My parents would like this place, I mused, looking at the Mansard Inn menu. ¶ Lots of restaurants take pride in offering customers their chef’s spin on the latest culinary trend. Not the Mansard, where the menu’s Old English typeface is perfect for a lineup of steak-house classics, New England seafood favorites and touches of old-school French cuisine that haven’t changed much in 40 years. There is nothing on it my mother would need explained. ¶ There’s meat and potatoes and seafood, all served with time-honored accompaniments. The “duet of loin lamb chops” arrives with mint jelly. Every dinner comes with salad, potato or rice pilaf, vegetable and rolls. ¶ The Mansard’s interior doesn’t seem like it’s been updated much either, but when we settled in for dinner on a dark and stormy night, the atmosphere was cozy, not tacky.
The appetizer lineup includes filet of marinated herring in sour cream ($6.95), and it’s been a while since I’ve seen escargot Bourguignon ($7.95). Clams raw ($7.25) and casino ($8.25), shrimp both cocktailed and sautéed (both $8.25) join mushrooms Florentine ($7.95) and French onion soup ($6.50).
The entrees include rack of lamb ($29.95), scrod filet ($17.95), liver and onions ($17.95), sirloin ($26.95), filet mignon ($28.95), filet and lobster tail ($44.95) and baked stuffed shrimp ($28.95). But the two dishes recommended by Southtowns tipsters were the turkey Jerome ($17.95), a sort of croquette, and the chicken almondine ($17.95).
Specials, paper-clipped to the pages, included sole francaise ($19.95) and filet in bourbon sauce ($24.95). Throughout our meal in the mostly empty restaurant, our server was attentive and helpful.
Our table ordered escargot, clams casino, mushrooms and French onion soup for starters. Our guests had the turkey Jerome and filet of scrod. Cat asked for chicken almondine, and I got stuffed shrimp.
First to arrive was a basket of warm, puffy, yeast rolls, faintly sweet and big as peaches. There also were fresh corn and orange muffins, but the obviously fresh rolls were an old-time touch that still satisfied.
My appetizer of clams casino featured six clams in a crabmeat-cracker stuffing with bacon. The filling was tasty, loaded with butter and quite rich, but I didn’t like the texture, as the cracker crumbs dissolved into a paste in all that butter.
Now the escargot – that’s right, snails – were all about the butter. In this case, garlic butter. The firm but tender snails, six to an order, were soaking in it. (They taste rather like mussels, if you’re wondering.) After they were gone, the pool was good for soaking up with torn rolls.
The mushrooms with spinach and cheese didn’t skimp on the greens, and were built on fresh white mushrooms. But they were pale in flavor, even with bits of bacon.
The French onion soup was a pleaser, with plenty of soft, sweet onions in beef broth given depth with a dash of sherry. The bubbled cheese quilt topping it rode a thick crouton that there really was no neat way to eat. It was tasty so we didn’t care and made a mess.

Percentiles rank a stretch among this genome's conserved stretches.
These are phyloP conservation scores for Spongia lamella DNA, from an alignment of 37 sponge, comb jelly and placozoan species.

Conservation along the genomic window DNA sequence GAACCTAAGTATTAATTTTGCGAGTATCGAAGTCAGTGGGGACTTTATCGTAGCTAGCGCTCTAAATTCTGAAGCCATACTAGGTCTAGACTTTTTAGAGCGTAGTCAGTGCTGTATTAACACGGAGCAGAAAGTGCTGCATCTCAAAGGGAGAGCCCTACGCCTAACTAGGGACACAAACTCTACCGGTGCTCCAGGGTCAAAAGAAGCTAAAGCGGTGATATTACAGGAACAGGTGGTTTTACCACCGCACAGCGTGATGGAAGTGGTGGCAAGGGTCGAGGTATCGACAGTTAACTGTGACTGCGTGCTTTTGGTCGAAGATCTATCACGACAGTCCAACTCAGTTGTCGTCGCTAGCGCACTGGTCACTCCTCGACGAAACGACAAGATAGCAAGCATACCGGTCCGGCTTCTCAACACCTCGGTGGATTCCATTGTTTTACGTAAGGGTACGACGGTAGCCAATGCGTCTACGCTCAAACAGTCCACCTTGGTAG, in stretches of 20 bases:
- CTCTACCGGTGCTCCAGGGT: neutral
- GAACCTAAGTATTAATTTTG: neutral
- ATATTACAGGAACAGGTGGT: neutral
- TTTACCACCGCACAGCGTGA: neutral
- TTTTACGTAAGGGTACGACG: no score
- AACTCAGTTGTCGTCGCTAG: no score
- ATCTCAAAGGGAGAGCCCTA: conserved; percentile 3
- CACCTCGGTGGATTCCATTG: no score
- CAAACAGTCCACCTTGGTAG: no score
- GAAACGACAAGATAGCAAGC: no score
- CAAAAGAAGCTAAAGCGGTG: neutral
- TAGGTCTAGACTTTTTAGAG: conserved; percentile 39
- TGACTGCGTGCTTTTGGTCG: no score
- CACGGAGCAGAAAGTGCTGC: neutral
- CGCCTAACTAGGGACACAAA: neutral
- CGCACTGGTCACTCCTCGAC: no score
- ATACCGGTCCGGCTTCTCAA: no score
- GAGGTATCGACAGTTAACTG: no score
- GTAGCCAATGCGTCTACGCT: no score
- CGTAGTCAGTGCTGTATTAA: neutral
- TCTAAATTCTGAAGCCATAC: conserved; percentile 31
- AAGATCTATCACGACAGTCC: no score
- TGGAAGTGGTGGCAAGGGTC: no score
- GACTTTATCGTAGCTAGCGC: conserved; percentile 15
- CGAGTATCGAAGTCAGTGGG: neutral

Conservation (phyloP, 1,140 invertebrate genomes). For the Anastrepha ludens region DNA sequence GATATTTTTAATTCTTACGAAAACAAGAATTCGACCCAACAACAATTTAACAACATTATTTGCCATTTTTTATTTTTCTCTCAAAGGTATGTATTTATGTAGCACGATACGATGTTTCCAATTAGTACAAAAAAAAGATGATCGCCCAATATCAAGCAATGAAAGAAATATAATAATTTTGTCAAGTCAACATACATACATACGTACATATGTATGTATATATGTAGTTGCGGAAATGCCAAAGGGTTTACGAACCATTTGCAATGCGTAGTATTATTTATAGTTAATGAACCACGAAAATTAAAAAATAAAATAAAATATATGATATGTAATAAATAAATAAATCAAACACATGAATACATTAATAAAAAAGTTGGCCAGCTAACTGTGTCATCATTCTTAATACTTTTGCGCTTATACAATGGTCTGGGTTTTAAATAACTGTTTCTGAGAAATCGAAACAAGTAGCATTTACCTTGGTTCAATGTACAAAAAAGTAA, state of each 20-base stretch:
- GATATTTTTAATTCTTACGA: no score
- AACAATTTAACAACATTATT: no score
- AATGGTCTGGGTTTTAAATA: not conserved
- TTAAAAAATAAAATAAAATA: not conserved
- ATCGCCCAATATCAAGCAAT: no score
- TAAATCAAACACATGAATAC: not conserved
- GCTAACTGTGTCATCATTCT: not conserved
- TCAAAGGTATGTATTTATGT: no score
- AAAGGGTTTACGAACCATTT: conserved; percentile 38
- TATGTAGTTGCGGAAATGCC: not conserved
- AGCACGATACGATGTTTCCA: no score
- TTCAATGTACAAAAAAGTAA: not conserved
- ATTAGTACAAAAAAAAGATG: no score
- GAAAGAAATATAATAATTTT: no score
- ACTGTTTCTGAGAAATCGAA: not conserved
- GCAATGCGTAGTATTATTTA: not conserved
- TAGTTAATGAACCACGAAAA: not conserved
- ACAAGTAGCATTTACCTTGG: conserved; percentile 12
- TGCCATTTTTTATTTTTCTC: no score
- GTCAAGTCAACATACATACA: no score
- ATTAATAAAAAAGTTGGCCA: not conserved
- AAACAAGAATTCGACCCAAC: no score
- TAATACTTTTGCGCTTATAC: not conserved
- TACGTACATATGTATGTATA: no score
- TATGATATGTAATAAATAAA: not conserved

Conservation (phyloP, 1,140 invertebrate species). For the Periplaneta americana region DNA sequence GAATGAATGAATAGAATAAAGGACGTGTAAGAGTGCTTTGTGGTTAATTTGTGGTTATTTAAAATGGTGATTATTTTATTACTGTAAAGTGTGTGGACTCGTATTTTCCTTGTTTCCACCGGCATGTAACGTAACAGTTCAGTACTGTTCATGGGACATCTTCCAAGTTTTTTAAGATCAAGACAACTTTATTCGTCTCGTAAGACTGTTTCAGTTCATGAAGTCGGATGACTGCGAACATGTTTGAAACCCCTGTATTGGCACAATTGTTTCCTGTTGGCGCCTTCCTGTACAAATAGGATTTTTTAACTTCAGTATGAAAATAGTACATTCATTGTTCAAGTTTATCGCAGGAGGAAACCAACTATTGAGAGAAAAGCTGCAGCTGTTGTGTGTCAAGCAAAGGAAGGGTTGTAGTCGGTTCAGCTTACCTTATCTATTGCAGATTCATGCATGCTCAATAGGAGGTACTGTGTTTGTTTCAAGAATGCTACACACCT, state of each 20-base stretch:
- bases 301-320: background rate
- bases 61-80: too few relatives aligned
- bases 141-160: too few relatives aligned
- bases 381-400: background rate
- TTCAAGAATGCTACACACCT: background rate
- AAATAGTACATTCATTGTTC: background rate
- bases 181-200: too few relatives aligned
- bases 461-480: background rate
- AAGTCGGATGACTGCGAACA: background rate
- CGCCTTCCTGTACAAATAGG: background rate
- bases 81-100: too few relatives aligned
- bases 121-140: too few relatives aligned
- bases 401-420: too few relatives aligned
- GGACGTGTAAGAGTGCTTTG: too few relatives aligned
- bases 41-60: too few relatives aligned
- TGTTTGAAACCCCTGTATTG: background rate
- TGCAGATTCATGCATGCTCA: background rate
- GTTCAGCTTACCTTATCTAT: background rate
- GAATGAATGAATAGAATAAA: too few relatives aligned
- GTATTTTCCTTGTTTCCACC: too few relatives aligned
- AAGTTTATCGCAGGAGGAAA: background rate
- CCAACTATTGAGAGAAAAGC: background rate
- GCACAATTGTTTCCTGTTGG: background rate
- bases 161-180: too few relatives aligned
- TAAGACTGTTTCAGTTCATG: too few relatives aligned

A bowl of Italian wedding soup was hot enough, sported decent meatballs and got added savor from Romano cheese. But the pasta balls in it had cooked to the point of mushiness.
A house salad included fresh field mix, sliced red onion and tomato, with dressing on the side, as requested.
The turkey Jerome was a surprise hit, the table’s favorite. It was two fist-sized rounds of moist turkey bound with an unobtrusive white sauce, browned on the outside and covered in smooth chicken gravy. Also on the plate was a decent baked potato and a little paper cup of sherbet, for palate cleansing, our server informed us. (The baked spud was acceptable, but another potato choice, “cottage fries,” thick house-made potato chips, were a crunchy delight.)
My stuffed shrimp were four jumbo crustaceans split open and covered with more cracker-crab stuffing before getting run under the broiler. The shrimp came out properly cooked, not chewy, but as with the clams casino, the lack of texture in the stuffing left me unsatisfied.
Cat’s chicken almondine had two chicken breasts that had been battered and browned before being topped with more of that hearty chicken gravy and almonds. (She also got sherbet.) It was a winning combination, even if pounding out the chicken might have made it more delicate, and toasting the almonds would have lent a deeper flavor.
Dusted with paprika that added more color than taste, the scrod filet was mild and flaky, plain and simple. The mashed potatoes were solid and getting more gravy on them was the right call.
The vegetables included Brussels sprouts cooked to a proper tenderness and crisp canned corn.
Desserts include rice pudding ($3.75) and peach Melba ($5.25), which I had to order. The pudding was not dense but more milky, with raisins that had pretty much been rehydrated to grapes. The Melba, consisting of peaches, cake and ice cream with raspberry sauce and whipped cream, was a simple pleasure, sort of like a glass of English fool, and I was glad to make its acquaintance.
Classic dishes with old-school touches make the Mansard Inn feel like a place to come home to.
Mansard Inn: 7 plates out of 10
Old-school favorites, classic seafood dishes bring regulars back for reliable meals.
WHERE: 3365 Abbott Road, Orchard Park (828-1115, www.mansardinn.com)
HOURS: 4:30 to 9:30 p.m. Tuesday through Saturday; 3:30 to 9:30 p.m. Sunday. Closed Monday.
PRICE RANGE: Appetizers, $6.50-$8.25; entrees, $16.95-$45.95.
WHEELCHAIR ACCESS: No.
Correction: Previous versions of this review incorrectly indicated the restaurant was wheelchair accessible.